In a January 29, 2019 Technical Interpretation, CRA discussed the criteria for tax-exempt allowances for board and lodging received for periods an employee was working at a special work site.


To be a special work site, the following criteria must be met:

  • the work performed at the location must have been of a temporary nature;
  • the employee must have maintained a self-contained domestic establishment (SCDE) elsewhere which was used as their principal place of residence;
  • the SCDE must have been available to the employee throughout the entire time and not rented out to anyone else;
  • the employee could not have been expected to return daily to the SCDE given the distance; and
  • the work must have required the employee to be at the special work site for at least 36 hours.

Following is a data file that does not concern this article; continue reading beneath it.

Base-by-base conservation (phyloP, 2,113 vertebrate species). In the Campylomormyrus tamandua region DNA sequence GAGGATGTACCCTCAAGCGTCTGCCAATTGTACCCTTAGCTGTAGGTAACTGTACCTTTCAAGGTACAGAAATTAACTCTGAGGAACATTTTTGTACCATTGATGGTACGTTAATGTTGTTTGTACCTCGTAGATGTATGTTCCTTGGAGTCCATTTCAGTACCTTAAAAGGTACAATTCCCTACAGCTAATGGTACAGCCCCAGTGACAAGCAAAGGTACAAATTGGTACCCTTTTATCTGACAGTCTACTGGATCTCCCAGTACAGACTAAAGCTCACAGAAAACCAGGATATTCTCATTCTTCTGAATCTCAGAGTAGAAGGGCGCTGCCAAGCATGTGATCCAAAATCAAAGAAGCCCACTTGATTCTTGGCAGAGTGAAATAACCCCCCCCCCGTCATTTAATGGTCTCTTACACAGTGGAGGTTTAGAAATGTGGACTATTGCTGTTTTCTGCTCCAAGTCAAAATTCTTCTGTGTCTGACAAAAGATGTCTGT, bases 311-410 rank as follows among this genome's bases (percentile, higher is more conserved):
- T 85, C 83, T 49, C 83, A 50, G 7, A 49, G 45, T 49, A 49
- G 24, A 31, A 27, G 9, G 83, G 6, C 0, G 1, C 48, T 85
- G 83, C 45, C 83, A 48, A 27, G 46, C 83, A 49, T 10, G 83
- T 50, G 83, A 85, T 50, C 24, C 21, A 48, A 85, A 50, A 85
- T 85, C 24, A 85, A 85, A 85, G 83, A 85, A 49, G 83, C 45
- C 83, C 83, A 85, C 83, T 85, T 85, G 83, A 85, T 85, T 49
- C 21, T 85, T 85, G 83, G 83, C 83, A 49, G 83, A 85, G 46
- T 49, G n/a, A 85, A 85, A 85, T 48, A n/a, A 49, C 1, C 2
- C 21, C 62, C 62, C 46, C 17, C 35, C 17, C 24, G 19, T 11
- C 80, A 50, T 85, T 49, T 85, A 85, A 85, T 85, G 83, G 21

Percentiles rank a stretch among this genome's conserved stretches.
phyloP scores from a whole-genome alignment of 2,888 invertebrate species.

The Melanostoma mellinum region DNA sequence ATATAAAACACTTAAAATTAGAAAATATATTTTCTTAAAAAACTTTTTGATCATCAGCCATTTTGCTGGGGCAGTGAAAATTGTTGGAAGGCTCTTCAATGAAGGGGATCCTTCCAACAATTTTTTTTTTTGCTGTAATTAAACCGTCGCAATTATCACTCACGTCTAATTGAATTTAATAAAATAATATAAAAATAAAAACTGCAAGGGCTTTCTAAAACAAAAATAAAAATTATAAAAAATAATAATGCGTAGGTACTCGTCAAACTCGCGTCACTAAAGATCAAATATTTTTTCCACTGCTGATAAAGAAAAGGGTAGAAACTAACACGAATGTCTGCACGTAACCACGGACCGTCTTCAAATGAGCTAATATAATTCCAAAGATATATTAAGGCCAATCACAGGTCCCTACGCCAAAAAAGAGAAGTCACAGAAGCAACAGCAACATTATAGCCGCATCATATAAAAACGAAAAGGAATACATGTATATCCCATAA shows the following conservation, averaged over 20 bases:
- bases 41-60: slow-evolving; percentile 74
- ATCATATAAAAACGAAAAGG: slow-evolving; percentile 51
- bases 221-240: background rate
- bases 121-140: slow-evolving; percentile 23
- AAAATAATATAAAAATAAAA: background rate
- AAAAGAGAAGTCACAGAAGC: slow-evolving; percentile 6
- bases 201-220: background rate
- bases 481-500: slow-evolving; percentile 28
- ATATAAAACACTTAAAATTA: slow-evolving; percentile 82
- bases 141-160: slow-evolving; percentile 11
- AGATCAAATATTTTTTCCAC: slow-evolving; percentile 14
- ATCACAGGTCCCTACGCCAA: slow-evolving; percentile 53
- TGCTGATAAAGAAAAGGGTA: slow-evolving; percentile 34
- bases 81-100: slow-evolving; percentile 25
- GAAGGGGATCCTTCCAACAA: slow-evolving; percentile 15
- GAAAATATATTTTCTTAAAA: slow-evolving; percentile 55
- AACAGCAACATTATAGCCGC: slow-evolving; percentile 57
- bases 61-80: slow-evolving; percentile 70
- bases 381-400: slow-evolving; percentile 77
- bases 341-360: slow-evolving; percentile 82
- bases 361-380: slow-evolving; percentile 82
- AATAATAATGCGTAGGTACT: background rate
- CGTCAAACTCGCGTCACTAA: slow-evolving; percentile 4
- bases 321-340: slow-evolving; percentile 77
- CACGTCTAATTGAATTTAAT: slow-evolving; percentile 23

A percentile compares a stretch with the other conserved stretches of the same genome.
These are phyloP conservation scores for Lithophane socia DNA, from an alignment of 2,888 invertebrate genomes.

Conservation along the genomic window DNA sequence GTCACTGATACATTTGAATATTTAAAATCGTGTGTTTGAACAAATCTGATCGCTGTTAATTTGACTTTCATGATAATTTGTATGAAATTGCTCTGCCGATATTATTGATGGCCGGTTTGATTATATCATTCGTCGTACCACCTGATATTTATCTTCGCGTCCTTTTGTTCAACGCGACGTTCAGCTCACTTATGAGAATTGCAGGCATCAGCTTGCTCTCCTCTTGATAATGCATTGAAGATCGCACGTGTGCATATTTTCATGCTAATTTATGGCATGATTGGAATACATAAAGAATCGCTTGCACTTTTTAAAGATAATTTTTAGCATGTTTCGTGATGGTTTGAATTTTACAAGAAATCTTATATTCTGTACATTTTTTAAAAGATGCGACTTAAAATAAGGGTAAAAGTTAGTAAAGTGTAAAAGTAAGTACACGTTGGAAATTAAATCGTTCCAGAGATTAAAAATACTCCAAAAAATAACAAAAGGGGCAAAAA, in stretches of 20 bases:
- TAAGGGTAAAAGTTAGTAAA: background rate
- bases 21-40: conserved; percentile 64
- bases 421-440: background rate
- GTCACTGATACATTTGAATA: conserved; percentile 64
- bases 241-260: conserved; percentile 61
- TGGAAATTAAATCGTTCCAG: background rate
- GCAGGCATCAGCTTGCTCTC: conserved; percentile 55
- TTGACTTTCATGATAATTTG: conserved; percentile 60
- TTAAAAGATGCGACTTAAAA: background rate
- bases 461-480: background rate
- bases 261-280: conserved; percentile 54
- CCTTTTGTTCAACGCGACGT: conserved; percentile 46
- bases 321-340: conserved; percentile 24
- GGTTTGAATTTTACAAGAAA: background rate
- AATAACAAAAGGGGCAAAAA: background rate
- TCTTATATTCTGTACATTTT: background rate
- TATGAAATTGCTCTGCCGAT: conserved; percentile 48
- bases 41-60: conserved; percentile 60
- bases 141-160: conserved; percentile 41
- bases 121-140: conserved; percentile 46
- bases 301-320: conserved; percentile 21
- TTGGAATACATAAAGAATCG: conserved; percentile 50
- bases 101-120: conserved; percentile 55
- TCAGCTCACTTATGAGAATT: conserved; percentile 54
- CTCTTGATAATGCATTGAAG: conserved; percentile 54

In general, the employee must own or lease the SCDE and be responsible for its maintenance, alone or with other persons. However, a property that the employee neither owns nor leases may still be a SCDE if the employee pays expenses to, or for, the actual owner or tenant on a regular basis. Payments on a random or irregular basis in respect of the property would not be sufficient.


To exclude these allowances from income on the employee’s T4 slip, Form TD4 Declaration of Exemption – Employment at a Special Work Site should be completed and retained with the payroll records in case CRA would like to review it at a later date. Both the employer and employee have sections to complete in the Form.


ACTION ITEM: If planning to sell your residence because most of your time is spent at a special work site, note that your allowance may become taxable. To explore options, ensure to consult in advance.


The preceding information is for educational purposes only. As it is impossible to include all situations, circumstances and exceptions in a newsletter such as this, a further review should be done by a qualified professional.

No individual or organization involved in either the preparation or distribution of this letter accepts any contractual, tortious, or any other form of liability for its contents or for any consequences arising from its use.


Marsha MacLean Professional Corporation